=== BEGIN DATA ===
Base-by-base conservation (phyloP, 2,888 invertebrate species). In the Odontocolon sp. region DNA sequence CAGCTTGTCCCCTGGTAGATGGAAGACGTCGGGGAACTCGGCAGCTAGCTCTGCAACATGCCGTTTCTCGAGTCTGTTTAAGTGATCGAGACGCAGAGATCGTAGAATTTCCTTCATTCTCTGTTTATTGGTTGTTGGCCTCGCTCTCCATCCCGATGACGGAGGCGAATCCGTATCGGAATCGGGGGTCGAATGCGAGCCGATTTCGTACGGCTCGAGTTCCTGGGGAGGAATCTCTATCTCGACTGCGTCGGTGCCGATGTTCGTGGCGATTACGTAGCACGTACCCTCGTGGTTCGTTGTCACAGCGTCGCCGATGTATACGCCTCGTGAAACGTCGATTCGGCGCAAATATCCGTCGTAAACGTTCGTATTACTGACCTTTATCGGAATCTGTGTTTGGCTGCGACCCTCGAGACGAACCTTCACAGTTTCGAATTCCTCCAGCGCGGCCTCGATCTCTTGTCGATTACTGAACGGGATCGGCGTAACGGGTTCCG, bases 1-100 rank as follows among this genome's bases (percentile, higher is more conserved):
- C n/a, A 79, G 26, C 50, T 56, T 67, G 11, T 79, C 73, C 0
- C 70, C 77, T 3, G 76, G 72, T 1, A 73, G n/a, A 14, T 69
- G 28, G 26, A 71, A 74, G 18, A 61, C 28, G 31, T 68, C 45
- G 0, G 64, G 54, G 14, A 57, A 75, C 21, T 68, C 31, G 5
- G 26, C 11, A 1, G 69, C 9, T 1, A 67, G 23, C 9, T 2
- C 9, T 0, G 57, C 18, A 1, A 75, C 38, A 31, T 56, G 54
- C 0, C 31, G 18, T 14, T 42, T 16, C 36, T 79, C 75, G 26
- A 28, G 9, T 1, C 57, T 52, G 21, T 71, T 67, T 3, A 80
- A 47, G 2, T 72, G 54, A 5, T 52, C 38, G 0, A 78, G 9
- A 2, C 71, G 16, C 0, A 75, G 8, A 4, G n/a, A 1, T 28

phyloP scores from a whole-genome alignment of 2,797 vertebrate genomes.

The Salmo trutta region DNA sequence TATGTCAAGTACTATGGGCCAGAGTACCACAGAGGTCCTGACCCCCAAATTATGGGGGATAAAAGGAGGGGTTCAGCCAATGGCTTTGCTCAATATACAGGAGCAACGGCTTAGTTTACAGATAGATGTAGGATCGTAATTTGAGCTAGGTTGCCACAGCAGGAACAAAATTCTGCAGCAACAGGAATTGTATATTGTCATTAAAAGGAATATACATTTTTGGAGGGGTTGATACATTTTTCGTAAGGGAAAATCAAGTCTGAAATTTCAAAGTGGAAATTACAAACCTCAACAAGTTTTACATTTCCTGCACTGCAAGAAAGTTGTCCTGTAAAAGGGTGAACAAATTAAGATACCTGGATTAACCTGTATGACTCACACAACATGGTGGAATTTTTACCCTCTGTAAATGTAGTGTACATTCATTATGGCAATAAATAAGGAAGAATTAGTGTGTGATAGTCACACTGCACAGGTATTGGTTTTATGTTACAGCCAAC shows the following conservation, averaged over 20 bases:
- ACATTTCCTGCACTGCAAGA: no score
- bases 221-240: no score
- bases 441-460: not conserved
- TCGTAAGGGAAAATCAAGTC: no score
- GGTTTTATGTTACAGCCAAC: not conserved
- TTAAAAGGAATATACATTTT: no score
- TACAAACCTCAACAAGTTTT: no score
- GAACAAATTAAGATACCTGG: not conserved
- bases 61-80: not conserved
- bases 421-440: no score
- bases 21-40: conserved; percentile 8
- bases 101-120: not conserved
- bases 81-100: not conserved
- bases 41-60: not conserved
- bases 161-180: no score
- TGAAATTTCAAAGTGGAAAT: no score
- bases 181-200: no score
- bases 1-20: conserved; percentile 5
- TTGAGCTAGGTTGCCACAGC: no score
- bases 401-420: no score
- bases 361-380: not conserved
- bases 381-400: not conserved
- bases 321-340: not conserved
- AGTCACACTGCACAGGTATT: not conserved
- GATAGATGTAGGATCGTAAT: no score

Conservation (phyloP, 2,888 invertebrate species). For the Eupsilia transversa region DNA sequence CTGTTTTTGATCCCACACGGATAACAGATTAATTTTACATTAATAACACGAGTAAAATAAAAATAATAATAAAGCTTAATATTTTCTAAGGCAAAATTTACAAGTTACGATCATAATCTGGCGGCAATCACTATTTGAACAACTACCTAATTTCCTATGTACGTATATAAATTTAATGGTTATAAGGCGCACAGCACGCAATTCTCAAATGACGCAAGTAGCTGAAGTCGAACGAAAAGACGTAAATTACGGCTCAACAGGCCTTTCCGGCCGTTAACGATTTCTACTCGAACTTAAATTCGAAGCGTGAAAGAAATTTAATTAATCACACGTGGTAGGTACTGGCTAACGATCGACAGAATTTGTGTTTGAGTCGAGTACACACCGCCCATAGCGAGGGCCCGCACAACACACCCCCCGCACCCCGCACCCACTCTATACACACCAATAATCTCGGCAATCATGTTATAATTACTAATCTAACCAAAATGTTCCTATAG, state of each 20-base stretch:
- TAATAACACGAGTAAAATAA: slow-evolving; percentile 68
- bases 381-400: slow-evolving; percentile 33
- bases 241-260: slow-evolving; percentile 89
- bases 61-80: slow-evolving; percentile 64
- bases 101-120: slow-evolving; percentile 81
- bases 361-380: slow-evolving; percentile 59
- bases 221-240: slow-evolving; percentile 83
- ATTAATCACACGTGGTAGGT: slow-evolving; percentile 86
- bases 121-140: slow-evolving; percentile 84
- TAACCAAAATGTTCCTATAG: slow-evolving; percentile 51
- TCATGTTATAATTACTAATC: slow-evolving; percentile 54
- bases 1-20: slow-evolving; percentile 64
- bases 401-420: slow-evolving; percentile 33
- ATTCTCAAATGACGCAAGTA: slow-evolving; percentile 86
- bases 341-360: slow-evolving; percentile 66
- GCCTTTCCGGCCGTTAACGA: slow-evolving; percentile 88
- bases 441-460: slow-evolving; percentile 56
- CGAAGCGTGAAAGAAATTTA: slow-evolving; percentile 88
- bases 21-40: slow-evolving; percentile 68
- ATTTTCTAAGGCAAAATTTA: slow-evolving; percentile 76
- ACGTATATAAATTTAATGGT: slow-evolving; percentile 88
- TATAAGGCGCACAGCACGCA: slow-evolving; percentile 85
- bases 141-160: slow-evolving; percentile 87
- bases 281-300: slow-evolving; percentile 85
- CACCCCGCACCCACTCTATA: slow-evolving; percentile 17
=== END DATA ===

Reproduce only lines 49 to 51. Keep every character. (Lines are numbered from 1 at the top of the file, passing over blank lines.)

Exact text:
- TAACCAAAATGTTCCTATAG: slow-evolving; percentile 51
- TCATGTTATAATTACTAATC: slow-evolving; percentile 54
- bases 1-20: slow-evolving; percentile 64